One of the stories told in the display is from Ken Machiara who came to Bristol to study mechanical engineering in 2009. As an openly gay man, he felt it was unsafe to return to Kenya where people are imprisoned for homosexuality. His passion for rugby helped him become a much-loved member of the Bristol Bisons, an LGTBQ+ inclusive club. In 2019 he faced deportation from the home office. His teammates rallied round him and their outcry helped to gain 180,000 signatures for a petition. His case was eventually dropped and he now has confirmed refugee status in the UK where he actively helps provide support for asylum seekers in Bristol.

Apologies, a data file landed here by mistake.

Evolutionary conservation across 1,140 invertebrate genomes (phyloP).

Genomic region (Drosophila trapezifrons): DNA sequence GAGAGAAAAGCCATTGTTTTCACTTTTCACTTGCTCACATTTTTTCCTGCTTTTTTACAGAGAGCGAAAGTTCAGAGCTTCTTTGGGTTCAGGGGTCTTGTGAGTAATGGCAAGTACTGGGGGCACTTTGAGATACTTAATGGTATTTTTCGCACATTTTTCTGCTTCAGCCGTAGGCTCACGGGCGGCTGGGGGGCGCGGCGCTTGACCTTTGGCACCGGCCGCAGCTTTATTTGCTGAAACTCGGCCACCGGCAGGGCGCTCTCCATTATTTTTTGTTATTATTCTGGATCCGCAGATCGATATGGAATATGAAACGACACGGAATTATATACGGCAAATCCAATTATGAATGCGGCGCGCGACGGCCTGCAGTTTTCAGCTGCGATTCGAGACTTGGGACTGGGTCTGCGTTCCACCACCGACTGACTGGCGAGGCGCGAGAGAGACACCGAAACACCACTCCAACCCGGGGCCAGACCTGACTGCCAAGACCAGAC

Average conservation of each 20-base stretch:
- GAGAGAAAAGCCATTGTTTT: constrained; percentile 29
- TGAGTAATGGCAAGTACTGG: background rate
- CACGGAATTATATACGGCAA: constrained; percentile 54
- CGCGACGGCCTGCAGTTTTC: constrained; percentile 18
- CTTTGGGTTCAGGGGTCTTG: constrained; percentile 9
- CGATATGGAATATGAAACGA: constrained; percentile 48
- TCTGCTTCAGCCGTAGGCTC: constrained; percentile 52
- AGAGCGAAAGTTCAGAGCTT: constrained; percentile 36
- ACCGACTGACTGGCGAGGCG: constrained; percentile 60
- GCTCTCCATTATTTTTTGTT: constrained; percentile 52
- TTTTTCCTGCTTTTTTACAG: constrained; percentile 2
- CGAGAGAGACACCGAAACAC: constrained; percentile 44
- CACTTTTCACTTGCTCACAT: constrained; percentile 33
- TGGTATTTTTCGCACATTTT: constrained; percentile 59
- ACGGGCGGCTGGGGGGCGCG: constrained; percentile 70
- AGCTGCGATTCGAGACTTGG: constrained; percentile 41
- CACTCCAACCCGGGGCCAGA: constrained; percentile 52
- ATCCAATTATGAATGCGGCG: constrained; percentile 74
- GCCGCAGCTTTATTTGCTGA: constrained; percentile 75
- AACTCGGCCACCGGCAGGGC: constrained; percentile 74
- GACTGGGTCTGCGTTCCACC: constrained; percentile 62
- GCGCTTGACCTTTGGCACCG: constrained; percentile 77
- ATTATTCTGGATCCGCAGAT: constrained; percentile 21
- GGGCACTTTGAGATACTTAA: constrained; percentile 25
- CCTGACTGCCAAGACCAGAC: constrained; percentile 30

Director of British Museum, Hartwig Fischer said:

“The wood of the cross is a reminder of the passage, not only of these vulnerable refugees who staked everything on the boats being able to safely transport them, but of the human beings throughout history who have sought refuge on similar perilous journeys. I hope visitors in Bristol will connect with the poignancy of the cross and be able to reflect upon the ongoing disruption, upheaval and hope that it symbolises.” 

Curator at the British Museum, Jill Cook said:

“The Lampedusa Cross reminds us of all the histories that are lost and of the thousands of people who are not otherwise remembered. The wood with its paint blistered by the sun and smelling of salt, sea, and suffering embodies a crisis of our times, as well as hope. The cross invites discussion of the varied reactions to one of the great tragedies of our time. It is an artefact shaped by tragedy that symbolizes those who have nothing and desperately seek to share in a better future. As such, it is touchingly complemented by Issam Koubraj’s little boats.”